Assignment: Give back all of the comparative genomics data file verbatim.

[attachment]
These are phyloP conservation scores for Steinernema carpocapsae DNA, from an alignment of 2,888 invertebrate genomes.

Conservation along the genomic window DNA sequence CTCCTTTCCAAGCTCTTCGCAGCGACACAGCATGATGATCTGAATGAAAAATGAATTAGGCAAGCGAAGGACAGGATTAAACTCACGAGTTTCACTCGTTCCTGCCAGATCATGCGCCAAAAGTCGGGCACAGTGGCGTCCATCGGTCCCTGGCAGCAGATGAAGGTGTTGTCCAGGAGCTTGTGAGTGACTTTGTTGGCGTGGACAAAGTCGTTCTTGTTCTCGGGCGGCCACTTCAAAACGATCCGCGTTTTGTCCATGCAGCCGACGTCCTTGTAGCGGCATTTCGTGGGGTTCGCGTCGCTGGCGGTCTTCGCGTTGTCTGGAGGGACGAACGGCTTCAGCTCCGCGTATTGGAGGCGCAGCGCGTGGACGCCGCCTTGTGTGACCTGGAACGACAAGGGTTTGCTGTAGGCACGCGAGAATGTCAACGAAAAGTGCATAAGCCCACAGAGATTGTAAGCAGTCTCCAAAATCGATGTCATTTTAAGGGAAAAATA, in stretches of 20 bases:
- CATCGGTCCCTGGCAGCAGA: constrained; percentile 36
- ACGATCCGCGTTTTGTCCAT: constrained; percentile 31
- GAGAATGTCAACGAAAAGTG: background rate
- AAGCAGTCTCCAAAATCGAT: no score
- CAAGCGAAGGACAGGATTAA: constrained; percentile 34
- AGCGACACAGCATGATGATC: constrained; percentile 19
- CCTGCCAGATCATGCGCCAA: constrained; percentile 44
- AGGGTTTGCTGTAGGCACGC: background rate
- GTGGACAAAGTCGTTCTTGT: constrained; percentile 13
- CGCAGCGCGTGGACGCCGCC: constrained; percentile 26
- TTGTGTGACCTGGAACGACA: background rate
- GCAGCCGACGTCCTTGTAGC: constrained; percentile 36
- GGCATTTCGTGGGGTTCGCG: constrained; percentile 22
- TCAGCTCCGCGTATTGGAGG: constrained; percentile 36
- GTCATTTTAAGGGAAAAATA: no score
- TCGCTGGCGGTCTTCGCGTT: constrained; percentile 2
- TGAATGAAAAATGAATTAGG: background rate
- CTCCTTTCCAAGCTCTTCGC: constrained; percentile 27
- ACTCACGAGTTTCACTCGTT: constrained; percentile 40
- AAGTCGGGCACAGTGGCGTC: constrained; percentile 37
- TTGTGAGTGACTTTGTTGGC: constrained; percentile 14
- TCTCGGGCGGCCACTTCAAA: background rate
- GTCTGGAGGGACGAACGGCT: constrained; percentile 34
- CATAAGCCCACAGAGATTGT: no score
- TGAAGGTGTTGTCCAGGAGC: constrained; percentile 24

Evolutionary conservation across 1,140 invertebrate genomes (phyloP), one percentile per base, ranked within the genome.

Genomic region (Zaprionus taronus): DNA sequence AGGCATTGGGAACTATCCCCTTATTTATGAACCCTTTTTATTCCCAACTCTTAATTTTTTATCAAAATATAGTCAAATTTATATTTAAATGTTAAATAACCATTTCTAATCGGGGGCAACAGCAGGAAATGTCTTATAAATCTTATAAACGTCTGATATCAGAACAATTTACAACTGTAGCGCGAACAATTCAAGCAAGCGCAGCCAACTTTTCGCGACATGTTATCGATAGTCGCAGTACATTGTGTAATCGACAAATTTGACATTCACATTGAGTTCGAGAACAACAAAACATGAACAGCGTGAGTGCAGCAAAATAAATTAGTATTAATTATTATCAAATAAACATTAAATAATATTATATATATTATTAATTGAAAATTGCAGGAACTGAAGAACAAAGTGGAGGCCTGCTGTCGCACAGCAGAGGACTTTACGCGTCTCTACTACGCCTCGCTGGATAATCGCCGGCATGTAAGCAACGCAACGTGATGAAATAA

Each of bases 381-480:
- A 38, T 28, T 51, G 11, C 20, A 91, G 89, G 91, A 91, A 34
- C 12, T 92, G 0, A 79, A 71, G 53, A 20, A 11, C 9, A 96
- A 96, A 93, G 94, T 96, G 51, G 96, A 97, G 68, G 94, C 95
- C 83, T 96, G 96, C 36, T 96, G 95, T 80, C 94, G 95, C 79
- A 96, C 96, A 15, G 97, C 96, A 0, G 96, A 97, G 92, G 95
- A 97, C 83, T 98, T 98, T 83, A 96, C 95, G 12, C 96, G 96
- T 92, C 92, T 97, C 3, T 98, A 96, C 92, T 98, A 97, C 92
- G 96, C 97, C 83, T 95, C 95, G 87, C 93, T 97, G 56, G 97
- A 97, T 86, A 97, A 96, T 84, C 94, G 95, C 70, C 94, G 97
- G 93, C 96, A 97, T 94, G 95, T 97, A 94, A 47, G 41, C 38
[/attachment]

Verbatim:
These are phyloP conservation scores for Steinernema carpocapsae DNA, from an alignment of 2,888 invertebrate genomes.

Conservation along the genomic window DNA sequence CTCCTTTCCAAGCTCTTCGCAGCGACACAGCATGATGATCTGAATGAAAAATGAATTAGGCAAGCGAAGGACAGGATTAAACTCACGAGTTTCACTCGTTCCTGCCAGATCATGCGCCAAAAGTCGGGCACAGTGGCGTCCATCGGTCCCTGGCAGCAGATGAAGGTGTTGTCCAGGAGCTTGTGAGTGACTTTGTTGGCGTGGACAAAGTCGTTCTTGTTCTCGGGCGGCCACTTCAAAACGATCCGCGTTTTGTCCATGCAGCCGACGTCCTTGTAGCGGCATTTCGTGGGGTTCGCGTCGCTGGCGGTCTTCGCGTTGTCTGGAGGGACGAACGGCTTCAGCTCCGCGTATTGGAGGCGCAGCGCGTGGACGCCGCCTTGTGTGACCTGGAACGACAAGGGTTTGCTGTAGGCACGCGAGAATGTCAACGAAAAGTGCATAAGCCCACAGAGATTGTAAGCAGTCTCCAAAATCGATGTCATTTTAAGGGAAAAATA, in stretches of 20 bases:
- CATCGGTCCCTGGCAGCAGA: constrained; percentile 36
- ACGATCCGCGTTTTGTCCAT: constrained; percentile 31
- GAGAATGTCAACGAAAAGTG: background rate
- AAGCAGTCTCCAAAATCGAT: no score
- CAAGCGAAGGACAGGATTAA: constrained; percentile 34
- AGCGACACAGCATGATGATC: constrained; percentile 19
- CCTGCCAGATCATGCGCCAA: constrained; percentile 44
- AGGGTTTGCTGTAGGCACGC: background rate
- GTGGACAAAGTCGTTCTTGT: constrained; percentile 13
- CGCAGCGCGTGGACGCCGCC: constrained; percentile 26
- TTGTGTGACCTGGAACGACA: background rate
- GCAGCCGACGTCCTTGTAGC: constrained; percentile 36
- GGCATTTCGTGGGGTTCGCG: constrained; percentile 22
- TCAGCTCCGCGTATTGGAGG: constrained; percentile 36
- GTCATTTTAAGGGAAAAATA: no score
- TCGCTGGCGGTCTTCGCGTT: constrained; percentile 2
- TGAATGAAAAATGAATTAGG: background rate
- CTCCTTTCCAAGCTCTTCGC: constrained; percentile 27
- ACTCACGAGTTTCACTCGTT: constrained; percentile 40
- AAGTCGGGCACAGTGGCGTC: constrained; percentile 37
- TTGTGAGTGACTTTGTTGGC: constrained; percentile 14
- TCTCGGGCGGCCACTTCAAA: background rate
- GTCTGGAGGGACGAACGGCT: constrained; percentile 34
- CATAAGCCCACAGAGATTGT: no score
- TGAAGGTGTTGTCCAGGAGC: constrained; percentile 24

Evolutionary conservation across 1,140 invertebrate genomes (phyloP), one percentile per base, ranked within the genome.

Genomic region (Zaprionus taronus): DNA sequence AGGCATTGGGAACTATCCCCTTATTTATGAACCCTTTTTATTCCCAACTCTTAATTTTTTATCAAAATATAGTCAAATTTATATTTAAATGTTAAATAACCATTTCTAATCGGGGGCAACAGCAGGAAATGTCTTATAAATCTTATAAACGTCTGATATCAGAACAATTTACAACTGTAGCGCGAACAATTCAAGCAAGCGCAGCCAACTTTTCGCGACATGTTATCGATAGTCGCAGTACATTGTGTAATCGACAAATTTGACATTCACATTGAGTTCGAGAACAACAAAACATGAACAGCGTGAGTGCAGCAAAATAAATTAGTATTAATTATTATCAAATAAACATTAAATAATATTATATATATTATTAATTGAAAATTGCAGGAACTGAAGAACAAAGTGGAGGCCTGCTGTCGCACAGCAGAGGACTTTACGCGTCTCTACTACGCCTCGCTGGATAATCGCCGGCATGTAAGCAACGCAACGTGATGAAATAA

Each of bases 381-480:
- A 38, T 28, T 51, G 11, C 20, A 91, G 89, G 91, A 91, A 34
- C 12, T 92, G 0, A 79, A 71, G 53, A 20, A 11, C 9, A 96
- A 96, A 93, G 94, T 96, G 51, G 96, A 97, G 68, G 94, C 95
- C 83, T 96, G 96, C 36, T 96, G 95, T 80, C 94, G 95, C 79
- A 96, C 96, A 15, G 97, C 96, A 0, G 96, A 97, G 92, G 95
- A 97, C 83, T 98, T 98, T 83, A 96, C 95, G 12, C 96, G 96
- T 92, C 92, T 97, C 3, T 98, A 96, C 92, T 98, A 97, C 92
- G 96, C 97, C 83, T 95, C 95, G 87, C 93, T 97, G 56, G 97
- A 97, T 86, A 97, A 96, T 84, C 94, G 95, C 70, C 94, G 97
- G 93, C 96, A 97, T 94, G 95, T 97, A 94, A 47, G 41, C 38